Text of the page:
Deer know when it's time to skedaddle

Deer-hunting season has started. I know, because of the complete and total absence of deer. The herd of seven that have been snacking on my saplings, my garden and my lawn every morning and evening for the last 11 months have disappeared to who knows where.

For every tree and bush I cage, there are three that go missing. I don’t care what people say – there is nothing that deer won’t eat.

“Rhododendrons! The leaves are poisonous, and the deer won’t touch them.” They touched mine right down to the ground. It also seemed to increase their fertility.

“Human hair. Ask your barber for all the hair he clips and hang it in nylon bags around your property.” The deer ate the hair and the bags.

“Kitty litter. Spread it around your garden.” I think it attracts them. My herd grew by three.

For 11 months, I yell at deer from my back porch. No more than 30 feet away, they ignore me. “Oh, it’s him again. Just keep eating,” they tell one another.

Now they are gone, not to be seen again until hunting season ends. Then they will make up for lost time, stripping the bark from my trees and munching every living, expensive thing that is not indoors.

I know it’s hunting season because of the random and uncomfortably close bangs and pops I hear while working in the yard. Some days I feel as if I’m living next door to a Civil War re-enactment – not a skirmish, but a huge battle, a Shiloh, a Gettysburg. I wonder what all the shooting is about, because the only deer still here must be the very few that are deaf. All the others have gone south for the winter.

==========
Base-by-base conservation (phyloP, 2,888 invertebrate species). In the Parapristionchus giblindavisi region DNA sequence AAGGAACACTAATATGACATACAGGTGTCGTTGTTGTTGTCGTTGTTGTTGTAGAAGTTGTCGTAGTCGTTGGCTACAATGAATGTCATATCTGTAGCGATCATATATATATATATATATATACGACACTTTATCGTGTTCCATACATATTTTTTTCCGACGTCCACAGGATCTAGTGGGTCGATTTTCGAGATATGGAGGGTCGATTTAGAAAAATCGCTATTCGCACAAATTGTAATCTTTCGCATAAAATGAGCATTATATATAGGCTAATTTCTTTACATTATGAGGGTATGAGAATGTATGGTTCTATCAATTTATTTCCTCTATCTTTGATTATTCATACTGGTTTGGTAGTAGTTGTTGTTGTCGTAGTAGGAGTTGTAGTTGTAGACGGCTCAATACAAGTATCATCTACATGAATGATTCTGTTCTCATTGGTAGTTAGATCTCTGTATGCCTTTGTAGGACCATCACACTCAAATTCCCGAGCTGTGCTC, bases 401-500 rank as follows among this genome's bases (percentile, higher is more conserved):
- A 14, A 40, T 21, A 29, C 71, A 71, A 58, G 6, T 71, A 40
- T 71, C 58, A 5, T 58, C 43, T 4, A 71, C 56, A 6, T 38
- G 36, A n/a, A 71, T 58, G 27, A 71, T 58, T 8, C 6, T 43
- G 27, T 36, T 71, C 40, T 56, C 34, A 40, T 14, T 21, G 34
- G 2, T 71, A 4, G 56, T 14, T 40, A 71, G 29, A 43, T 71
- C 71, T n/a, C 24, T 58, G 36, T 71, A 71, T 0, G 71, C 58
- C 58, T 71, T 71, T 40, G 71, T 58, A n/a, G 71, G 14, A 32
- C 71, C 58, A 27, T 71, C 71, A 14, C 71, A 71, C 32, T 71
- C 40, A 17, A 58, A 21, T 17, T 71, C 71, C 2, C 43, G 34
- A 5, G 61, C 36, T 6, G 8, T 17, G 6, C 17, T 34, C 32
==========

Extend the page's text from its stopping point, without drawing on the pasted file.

I could understand hearing one shot every now and then. You have sighted your prey, you have waited patiently, you have brought down your prize with a single shot. What puzzles me are the other 16 shots. OK, you missed the first time and the deer bolted. It is no longer standing still. So what are you shooting at? A running, jumping deer in the middle of a forest? Good luck with that; you’ll need it.

There’s yet another reason I know that it’s hunting season: the list of gun-related “accidents” in the paper.

“What a terrible accident. If only he hadn’t drunk a six-pack for breakfast.” If only the shotgun hadn’t been loaded when he pulled it out of the trunk, barrel first. If only she hadn’t been outside hanging clothes on the line on opening day. If only they hadn’t let the black standard poodle out to do its business. If only their cows had been painted safety orange. If only he hadn’t dressed in deerskin and antlers. The list goes on and on and on. But the results are all pretty predictable.

Calling them “accidents” is like saying the new baby was “unplanned.” Really? Think hard – was there nothing that could have been done to prevent that?

I also know it is deer season from all the strange cars going down my road at 6 mph. They are looking for a spot to hunt. The local guys already know where to hunt. These clowns are from out of state or from the city. The polite ones will stop by the house and say: “Is Bob here? He’s a friend of mine, and he always lets me hunt down on the flats.” Bob hasn’t lived in this house for 15 years. You’d think his friends would know that.

I know it’s deer season because I saw a car at the gas station today with a big buck strapped to the roof, headed off to the cut-up place and the taxidermist. I asked the guy, who was pumping gas still wearing camo and a safety orange vest, where he bagged it. He pointed to the front of his car, all smashed and dented. It looked like he’d been doing about 45 when he hit it.

Jim Mullen’s new book, “Now in Paperback,” is now in paperback. You can reach him at

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